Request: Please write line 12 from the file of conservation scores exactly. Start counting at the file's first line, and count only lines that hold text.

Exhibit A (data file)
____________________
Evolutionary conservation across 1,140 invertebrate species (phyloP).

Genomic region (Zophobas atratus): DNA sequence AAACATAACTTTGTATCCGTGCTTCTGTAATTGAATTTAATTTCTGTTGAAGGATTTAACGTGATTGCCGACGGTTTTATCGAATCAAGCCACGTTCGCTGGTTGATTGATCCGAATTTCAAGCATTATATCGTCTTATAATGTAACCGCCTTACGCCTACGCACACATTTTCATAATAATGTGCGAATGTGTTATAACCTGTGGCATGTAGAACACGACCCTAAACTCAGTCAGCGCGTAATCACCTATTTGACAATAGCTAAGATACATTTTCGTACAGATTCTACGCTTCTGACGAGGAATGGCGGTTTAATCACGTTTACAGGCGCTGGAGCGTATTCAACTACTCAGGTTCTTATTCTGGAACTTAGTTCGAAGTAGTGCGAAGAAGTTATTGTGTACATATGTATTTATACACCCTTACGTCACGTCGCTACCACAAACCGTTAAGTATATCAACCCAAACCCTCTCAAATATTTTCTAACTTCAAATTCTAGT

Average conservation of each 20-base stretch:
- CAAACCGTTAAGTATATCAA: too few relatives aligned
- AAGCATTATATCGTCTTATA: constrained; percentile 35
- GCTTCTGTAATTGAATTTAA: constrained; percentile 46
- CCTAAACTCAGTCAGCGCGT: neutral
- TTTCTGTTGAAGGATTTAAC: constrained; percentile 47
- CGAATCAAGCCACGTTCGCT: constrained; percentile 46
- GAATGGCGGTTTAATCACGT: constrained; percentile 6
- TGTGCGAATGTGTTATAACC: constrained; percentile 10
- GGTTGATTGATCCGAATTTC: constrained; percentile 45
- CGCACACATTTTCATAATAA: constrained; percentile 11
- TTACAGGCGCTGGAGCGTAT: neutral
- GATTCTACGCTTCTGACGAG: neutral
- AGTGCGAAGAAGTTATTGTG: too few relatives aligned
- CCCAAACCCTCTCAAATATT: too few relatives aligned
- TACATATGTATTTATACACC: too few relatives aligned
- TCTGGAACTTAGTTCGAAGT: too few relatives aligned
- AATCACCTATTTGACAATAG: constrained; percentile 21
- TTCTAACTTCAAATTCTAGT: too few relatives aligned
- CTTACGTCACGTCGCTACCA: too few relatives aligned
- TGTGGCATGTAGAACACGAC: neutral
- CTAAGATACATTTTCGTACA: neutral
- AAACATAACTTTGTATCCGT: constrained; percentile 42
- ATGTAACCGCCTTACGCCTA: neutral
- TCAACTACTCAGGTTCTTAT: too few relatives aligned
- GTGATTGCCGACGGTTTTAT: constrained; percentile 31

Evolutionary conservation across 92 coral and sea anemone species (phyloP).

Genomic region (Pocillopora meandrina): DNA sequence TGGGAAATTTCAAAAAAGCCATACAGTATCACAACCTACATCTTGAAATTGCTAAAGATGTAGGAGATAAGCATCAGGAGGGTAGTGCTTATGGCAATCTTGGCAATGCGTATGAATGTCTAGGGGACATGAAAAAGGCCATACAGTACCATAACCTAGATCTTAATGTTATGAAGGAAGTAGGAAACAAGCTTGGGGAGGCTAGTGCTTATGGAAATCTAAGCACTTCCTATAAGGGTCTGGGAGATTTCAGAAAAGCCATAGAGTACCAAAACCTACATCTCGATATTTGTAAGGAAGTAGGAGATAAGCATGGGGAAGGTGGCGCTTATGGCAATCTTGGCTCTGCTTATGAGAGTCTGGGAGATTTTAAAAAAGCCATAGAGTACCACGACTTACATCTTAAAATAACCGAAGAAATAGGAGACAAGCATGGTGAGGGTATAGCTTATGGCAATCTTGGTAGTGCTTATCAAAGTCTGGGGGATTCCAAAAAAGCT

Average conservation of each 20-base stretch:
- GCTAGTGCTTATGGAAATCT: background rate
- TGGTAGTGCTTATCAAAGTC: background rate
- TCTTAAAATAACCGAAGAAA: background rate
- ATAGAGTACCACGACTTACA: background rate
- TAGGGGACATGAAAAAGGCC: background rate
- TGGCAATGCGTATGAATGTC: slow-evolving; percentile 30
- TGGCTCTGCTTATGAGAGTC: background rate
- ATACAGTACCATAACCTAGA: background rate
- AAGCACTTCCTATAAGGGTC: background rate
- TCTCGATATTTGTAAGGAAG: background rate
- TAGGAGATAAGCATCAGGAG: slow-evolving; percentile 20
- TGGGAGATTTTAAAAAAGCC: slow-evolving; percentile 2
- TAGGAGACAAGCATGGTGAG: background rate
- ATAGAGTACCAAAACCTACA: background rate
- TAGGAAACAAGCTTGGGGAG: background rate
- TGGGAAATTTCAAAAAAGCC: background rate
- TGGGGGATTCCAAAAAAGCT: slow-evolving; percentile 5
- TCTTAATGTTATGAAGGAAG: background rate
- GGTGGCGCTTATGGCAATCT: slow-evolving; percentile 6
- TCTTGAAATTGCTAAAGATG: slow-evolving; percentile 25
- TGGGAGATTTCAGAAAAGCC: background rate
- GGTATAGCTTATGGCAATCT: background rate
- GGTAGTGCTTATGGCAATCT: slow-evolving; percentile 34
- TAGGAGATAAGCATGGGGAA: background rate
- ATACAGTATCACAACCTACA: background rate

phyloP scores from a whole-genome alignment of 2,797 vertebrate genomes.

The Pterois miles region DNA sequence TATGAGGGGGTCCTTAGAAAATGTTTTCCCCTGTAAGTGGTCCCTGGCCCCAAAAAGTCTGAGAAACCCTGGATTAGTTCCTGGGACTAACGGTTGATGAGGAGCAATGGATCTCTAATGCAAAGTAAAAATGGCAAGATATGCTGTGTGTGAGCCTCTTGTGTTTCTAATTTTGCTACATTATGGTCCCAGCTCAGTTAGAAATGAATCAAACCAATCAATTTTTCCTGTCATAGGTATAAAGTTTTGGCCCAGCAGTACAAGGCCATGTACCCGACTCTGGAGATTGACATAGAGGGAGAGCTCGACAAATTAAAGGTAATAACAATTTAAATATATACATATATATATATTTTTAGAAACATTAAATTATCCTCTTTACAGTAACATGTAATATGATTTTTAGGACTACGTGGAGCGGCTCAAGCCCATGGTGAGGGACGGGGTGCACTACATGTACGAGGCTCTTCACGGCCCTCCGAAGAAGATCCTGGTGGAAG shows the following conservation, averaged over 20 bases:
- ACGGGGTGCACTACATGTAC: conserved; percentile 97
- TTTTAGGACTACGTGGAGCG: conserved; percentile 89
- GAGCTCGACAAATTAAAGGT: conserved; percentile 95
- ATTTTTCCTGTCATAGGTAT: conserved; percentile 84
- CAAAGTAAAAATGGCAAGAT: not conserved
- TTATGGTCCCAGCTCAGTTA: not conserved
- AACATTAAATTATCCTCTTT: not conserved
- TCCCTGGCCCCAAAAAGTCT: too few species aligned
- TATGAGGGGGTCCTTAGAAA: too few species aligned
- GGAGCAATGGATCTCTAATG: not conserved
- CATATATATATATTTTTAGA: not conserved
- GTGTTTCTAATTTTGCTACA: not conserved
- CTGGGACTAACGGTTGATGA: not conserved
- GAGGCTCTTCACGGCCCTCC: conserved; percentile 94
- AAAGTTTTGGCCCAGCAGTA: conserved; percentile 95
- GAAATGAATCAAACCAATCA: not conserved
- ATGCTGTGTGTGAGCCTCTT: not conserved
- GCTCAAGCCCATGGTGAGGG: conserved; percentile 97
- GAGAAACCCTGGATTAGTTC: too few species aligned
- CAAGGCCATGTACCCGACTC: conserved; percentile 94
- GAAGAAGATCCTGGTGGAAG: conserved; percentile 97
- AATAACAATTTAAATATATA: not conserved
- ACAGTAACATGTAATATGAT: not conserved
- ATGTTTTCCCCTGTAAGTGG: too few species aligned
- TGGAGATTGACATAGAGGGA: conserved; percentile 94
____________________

- GGTTGATTGATCCGAATTTC: constrained; percentile 45